Shaw Nature Reserve, on the Meramec River and about six miles south of the Missouri River is in the region known as the Ozark Border. This region encompasses some 13 percent of the state of Missouri and divides the rolling prairie lands of northern Missouri, that were formed by glaciers, from the Ozark Plateau, that was formed by uplift and erosion. The Reserve is near the junction of Highway 100 and Interstate 44 in northeastern Franklin County.

Missouri is known for its rich and beautiful collection of natural habitats as well as for its complex and diverse geology. Since Shaw Nature Reserve sits at the juncture of several of these major Midwestern habitats, the diversity of both plant and animal life is great. This natural diversity provides an exceptional outdoor classroom for scholars and students as well as casual observers.

At the Reserve, the replicated prairie evokes images of buffalo and Native Americans as breezes ripple the sea of native grasses and forbs. Each spring, abundant woodlands burst forth with a multitude of native wildflowers while, later in the year, the same woodlands offer lush green shade, oases from the summer sun.

Wetlands, known for their splendid array of species, offer a close-up look at aquatic plant and animal life. Visitors to this special environment include great blue and little green herons, dragonflies and other fascinating creatures. The slopes, which are the watershed of the wetlands, are cloaked in flowery reconstructed prairie.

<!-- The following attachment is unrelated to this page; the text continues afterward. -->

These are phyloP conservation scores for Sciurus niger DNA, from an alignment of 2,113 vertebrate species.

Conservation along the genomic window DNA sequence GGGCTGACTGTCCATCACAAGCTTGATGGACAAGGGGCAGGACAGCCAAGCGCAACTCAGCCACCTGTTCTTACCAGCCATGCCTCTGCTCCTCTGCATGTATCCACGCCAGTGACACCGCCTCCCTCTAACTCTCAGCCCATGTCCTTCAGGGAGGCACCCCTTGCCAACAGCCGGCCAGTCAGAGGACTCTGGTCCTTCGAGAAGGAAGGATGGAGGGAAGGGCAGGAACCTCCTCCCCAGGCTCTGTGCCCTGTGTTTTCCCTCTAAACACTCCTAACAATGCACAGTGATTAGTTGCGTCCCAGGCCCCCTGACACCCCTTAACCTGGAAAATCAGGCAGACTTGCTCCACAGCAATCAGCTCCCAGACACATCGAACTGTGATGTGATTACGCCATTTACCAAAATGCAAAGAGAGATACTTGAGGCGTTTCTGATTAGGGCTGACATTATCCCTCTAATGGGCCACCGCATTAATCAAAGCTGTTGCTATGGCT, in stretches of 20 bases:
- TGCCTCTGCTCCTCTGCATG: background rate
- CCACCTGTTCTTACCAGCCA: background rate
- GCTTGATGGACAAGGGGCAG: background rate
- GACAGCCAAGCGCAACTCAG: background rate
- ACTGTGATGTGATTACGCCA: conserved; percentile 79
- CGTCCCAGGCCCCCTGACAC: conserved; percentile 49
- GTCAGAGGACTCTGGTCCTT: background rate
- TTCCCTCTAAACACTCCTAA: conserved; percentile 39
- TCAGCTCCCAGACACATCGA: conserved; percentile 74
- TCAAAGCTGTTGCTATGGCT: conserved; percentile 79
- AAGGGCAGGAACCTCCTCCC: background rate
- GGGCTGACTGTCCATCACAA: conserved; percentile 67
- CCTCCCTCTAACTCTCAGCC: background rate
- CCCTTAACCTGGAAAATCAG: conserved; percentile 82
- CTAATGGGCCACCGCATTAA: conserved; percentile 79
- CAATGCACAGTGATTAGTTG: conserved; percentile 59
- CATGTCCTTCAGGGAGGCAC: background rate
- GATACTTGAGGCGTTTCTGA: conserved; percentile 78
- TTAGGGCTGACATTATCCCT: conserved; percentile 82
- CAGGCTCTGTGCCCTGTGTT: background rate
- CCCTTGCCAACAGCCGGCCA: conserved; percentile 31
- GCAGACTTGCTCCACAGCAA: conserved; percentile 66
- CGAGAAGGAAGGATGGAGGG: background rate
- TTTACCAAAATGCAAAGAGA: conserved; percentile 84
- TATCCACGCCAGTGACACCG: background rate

The many trails offer easy strolls and hikes that bring visitors in close contact with these habitats. One can explore for an hour or a day—the variety of trails offer many choices. Benches along the way provide resting spots for quiet meditation and observation of birds, butterflies and other wildlife as well as the seasonal parade of both flowering and non-flowering plants.

St. Louis is one of very few metropolitan regions that can boast of a 2,441-acre natural asset such as Shaw Nature Reserve so near its city-based parent organization, the world-famous Missouri Botanical Garden. This proximity allows easy access for children and adults alike to not only experience the natural beauty of our region but also to learn sound environmental stewardship through the Reserve’s numerous educational programs.

The Missouri Botanical Garden’s land purchase in 1925 began the legacy of Shaw Nature Reserve. Originally set up as a safe refuge for the plant collection from the smoke pollution of the 1920’s, its role in the community has evolved through the years. Shaw Nature Reserve has many roles—as a nature reserve, a place to walk and hike, and a good spot for relaxing and for studying nature. It has become a premier educational, research and habitat restoration and reconstruction site.

Over the years, tens of thousands of school children and adults have learned more about nature and the environment by observation and through the guidance of Shaw Nature Reserve’s educational and professional staff. Teachers themselves come to improve their teaching of ecological principles as well as to gain a greater appreciation of the natural world. In recognition of its worth as an educational resource, the Reserve was designated a National Environmental Education Landmark by the U.S. Secretary of the Interior in 1972.